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The Seven Species Come First

Shevat 5781 | January 2021
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Our connection to the Land of Israel is strengthened every time that we eat fruit, especially the Shivat HaMinim, the seven species of the Land of Israel.

In Dvarim 8:7-8 we learn about the beauty of the Land of Israel, which B’nei Yisrael are about to enter, as well as the seven foods for which the Land was praised:

For HaShem, your God, is bringing you to a good Land: a Land with streams of water, of springs and underground water coming forth in valley and mountain; a Land of wheat and barley, grape, fig and pomegranate; a Land of olive oil and date-honey.

Before we choose a fruit to eat, we have a few things to consider. As we see in the Mishna, Brachot 40b:

If there were before him many species of food, Rabbi Yehuda says: If there is among them one of the seven species for which the Land of Israel is praised, he recites the blessing upon it. But the Chachamim (Sages) say: He recites the blessing on whichever one he prefers.

There are two ways to determine the Halakha:

According to the Rosh, the Halakha follows Rabbi Yehuda which is explained in the Gemara: If the fruits have the same bracha, he should first bless and eat from the seven species. If the seven species are not on the table, he can bless and eat from the fruit that he likes the most.

The Rambam (Hilchot Brachot 8:13) states that the Halakha follows the Chachamim. You can have what you prefer first but if you like both fruits equally then first you should bless and eat the fruit from the seven species.

Even among the seven species, there is an order in which they should be eaten as we see in the Talmud Brachot 41b:

Rav Chisda and Rav Hamnuna were sitting at a meal in the course of which they brought before them dates and pomegranates. Rav Hamnuna took the date first and recited the blessing on it. Rav Chisda said to him: Don’t you follow what Rav Yosef (and some say Rav Yitzchak) said: Whatever is mentioned first in the verse is first with regard to the recital of the blessing? The pomegranate is mentioned in the verse before the date! Rav Hamnuna said to him: I do follow that teaching. However, the date is the second fruit mentioned after the word “Land”, while the pomegranate is the fifth fruit after the word “Land”. Dates therefore take precedence over pomegranates.

This Halakha is codified in the Shulchan Aruch, Orach Chayim 211:4:

Whichever is first in the verse of “A Land of wheat and barley…” is blessed first. The second mention of the word “Land” breaks up the topic so the fruits mentioned immediately after the second “Land” are more important and eaten before the fruits mentioned later after the first “Land.” Therefore dates are eaten before grapes, since dates are mentioned second after the second “Land” while grapes are mentioned third after the first “Land.”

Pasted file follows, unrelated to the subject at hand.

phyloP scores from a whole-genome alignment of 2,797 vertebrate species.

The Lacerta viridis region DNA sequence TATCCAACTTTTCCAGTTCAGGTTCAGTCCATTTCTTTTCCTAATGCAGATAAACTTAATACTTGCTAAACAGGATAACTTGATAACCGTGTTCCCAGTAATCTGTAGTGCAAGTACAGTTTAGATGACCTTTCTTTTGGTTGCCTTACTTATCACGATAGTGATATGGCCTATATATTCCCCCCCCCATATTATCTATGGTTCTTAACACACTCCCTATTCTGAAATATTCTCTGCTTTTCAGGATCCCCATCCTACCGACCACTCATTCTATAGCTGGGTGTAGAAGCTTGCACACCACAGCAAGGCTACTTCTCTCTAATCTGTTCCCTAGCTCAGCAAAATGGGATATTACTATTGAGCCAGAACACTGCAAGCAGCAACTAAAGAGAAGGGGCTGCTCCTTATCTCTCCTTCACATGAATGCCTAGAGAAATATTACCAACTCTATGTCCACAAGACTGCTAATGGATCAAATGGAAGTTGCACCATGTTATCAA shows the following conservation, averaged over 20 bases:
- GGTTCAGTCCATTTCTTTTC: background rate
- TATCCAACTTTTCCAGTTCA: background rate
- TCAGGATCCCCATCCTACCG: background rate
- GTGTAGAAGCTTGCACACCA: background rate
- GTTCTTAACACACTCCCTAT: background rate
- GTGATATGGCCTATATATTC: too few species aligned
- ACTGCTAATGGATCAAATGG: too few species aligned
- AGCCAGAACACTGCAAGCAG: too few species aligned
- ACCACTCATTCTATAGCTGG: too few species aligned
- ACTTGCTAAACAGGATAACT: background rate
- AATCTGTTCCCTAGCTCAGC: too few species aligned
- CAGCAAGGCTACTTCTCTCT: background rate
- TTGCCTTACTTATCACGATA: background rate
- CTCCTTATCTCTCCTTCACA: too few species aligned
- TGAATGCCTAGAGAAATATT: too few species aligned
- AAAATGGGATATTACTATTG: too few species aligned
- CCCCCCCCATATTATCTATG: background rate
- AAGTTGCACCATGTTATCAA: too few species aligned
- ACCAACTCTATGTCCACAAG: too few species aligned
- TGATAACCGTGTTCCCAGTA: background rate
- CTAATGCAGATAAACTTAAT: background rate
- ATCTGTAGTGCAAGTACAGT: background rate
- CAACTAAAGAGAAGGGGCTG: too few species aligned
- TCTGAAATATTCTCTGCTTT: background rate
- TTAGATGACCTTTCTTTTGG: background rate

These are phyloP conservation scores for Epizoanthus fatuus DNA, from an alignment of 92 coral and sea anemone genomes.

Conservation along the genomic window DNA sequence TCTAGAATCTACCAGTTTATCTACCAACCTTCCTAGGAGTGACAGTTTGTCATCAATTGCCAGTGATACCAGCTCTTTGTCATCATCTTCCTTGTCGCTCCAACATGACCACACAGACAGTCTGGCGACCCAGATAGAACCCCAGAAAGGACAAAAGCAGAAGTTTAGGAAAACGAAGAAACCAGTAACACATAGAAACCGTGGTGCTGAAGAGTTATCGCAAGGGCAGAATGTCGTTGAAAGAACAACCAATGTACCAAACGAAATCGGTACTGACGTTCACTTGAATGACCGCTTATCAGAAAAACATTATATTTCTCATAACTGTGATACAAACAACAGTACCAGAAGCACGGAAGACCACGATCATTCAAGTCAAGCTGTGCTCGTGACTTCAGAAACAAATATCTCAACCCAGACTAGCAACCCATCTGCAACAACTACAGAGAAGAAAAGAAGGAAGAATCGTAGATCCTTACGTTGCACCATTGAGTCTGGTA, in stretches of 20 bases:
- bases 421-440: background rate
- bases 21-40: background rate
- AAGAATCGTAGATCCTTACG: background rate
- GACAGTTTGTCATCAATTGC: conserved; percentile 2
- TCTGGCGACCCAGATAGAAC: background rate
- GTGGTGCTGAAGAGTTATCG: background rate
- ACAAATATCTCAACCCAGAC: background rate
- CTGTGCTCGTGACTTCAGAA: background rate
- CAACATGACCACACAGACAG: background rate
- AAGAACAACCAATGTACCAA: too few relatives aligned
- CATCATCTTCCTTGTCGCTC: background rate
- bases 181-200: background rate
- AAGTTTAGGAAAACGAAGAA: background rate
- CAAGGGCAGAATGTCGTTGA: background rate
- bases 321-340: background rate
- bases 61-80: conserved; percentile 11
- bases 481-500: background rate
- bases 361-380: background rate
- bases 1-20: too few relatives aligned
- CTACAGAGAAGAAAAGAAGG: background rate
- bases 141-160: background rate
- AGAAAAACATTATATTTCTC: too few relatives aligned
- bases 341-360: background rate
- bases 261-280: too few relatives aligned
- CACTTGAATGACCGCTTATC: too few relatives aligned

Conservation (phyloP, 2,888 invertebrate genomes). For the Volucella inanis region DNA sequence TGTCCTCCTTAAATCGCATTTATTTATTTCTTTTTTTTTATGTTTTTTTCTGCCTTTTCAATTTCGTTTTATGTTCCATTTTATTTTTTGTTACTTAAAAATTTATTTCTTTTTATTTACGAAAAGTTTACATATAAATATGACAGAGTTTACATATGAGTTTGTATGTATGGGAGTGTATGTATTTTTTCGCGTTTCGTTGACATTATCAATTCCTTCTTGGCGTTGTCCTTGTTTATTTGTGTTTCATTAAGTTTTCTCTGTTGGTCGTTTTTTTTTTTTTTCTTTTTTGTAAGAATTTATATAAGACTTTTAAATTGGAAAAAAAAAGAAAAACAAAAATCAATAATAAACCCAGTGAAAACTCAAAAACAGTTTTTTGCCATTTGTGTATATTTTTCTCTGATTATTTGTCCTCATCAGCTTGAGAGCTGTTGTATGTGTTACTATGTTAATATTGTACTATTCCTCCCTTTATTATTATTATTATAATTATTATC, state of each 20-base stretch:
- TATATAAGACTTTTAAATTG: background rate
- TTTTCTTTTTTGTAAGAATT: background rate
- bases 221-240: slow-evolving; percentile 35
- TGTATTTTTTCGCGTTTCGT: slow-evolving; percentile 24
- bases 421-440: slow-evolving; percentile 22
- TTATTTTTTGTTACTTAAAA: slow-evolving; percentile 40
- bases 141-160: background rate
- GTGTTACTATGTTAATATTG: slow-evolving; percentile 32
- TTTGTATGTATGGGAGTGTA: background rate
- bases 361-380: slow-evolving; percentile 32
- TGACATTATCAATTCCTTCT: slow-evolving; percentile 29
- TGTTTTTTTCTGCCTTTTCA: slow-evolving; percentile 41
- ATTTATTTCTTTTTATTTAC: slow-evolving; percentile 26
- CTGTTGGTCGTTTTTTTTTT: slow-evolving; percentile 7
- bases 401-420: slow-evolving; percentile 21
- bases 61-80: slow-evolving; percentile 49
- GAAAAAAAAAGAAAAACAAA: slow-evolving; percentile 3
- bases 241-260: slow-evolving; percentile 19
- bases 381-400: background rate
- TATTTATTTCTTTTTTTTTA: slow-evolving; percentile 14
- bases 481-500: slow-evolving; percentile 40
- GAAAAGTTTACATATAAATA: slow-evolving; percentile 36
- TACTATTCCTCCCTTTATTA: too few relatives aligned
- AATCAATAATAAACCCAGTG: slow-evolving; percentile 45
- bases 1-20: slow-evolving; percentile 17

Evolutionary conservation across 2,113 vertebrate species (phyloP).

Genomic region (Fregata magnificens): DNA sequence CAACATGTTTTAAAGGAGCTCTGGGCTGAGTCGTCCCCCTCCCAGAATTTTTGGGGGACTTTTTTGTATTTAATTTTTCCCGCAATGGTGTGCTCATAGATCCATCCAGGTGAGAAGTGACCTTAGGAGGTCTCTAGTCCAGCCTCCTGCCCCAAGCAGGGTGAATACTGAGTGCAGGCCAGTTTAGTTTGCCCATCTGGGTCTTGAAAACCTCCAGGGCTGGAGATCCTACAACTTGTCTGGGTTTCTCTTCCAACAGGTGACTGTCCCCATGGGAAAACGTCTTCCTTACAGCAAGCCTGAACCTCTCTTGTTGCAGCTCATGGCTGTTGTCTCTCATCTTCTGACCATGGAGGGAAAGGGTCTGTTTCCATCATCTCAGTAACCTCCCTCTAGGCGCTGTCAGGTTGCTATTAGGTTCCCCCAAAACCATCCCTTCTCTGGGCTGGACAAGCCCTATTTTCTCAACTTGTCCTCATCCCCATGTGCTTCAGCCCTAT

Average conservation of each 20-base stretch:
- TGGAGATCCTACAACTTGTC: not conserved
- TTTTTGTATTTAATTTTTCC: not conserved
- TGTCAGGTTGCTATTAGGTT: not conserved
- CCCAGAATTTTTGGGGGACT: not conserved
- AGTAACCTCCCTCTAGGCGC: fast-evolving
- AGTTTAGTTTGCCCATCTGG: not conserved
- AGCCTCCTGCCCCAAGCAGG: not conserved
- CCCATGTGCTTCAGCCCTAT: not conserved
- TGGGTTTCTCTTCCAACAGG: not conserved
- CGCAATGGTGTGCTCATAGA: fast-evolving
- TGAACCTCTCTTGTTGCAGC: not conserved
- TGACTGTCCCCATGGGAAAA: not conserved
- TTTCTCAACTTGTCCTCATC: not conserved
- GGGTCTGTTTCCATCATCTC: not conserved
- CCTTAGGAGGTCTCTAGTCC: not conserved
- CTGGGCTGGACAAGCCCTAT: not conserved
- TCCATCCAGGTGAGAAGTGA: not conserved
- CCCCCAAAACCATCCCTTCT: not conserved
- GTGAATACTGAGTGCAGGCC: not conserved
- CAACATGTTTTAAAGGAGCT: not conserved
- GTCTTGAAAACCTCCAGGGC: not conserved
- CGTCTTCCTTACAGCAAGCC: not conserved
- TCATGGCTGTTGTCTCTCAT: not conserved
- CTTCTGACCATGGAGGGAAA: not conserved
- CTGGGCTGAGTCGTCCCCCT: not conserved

The order that we should eat the fruits at our Tu B’Shevat seder should be: olive, date, grape, fig, pomegranate.

On a regular basis as well as on Tu B’Shevat (where some have the custom to eat over 30 types of fruit!) it is important to keep in mind that the seven species of the Land of Israel come first and even among the seven species the ones closest to the word “Land” take precedence, helping us strengthen our deep connection to the Land of Israel.

Rav Kook (Olot Reiya, section one) points out that the details of the mitzvot teach us good values as well as principles of faith. The order of the blessings on the fruits is connected with their proximity to the word “Land” to teach us that whoever is more connected to the love of the “Land” and works harder in settling our Holy Land, will be blessed.

There are those who long for the spiritual aspects of the Land and yearn to observe the mitzvot that are specific to the Land of Israel, while others recognize the material importance of building up and settling the Land.

Those who feel close to the Land, even if it is for material rather than spiritual reasons should be strengthened and blessed as loving and settling the Land is a very lofty pursuit which will ultimately bring us to greater spiritual heights.

May we all be blessed to eat the fruits of the Land of Israel in the modern State of Israel.

Sharona Margolin Halickman

is a graduate (2019) of the Matan Bellows Educators Institute. She is currently studying in Hilkhata - Matan’s Advanced Halakhic Institute. Sharona is the founder and director of Torat Reva Yerushalayim and teaches at Machon LeMadrichei Chutz La’Aretz.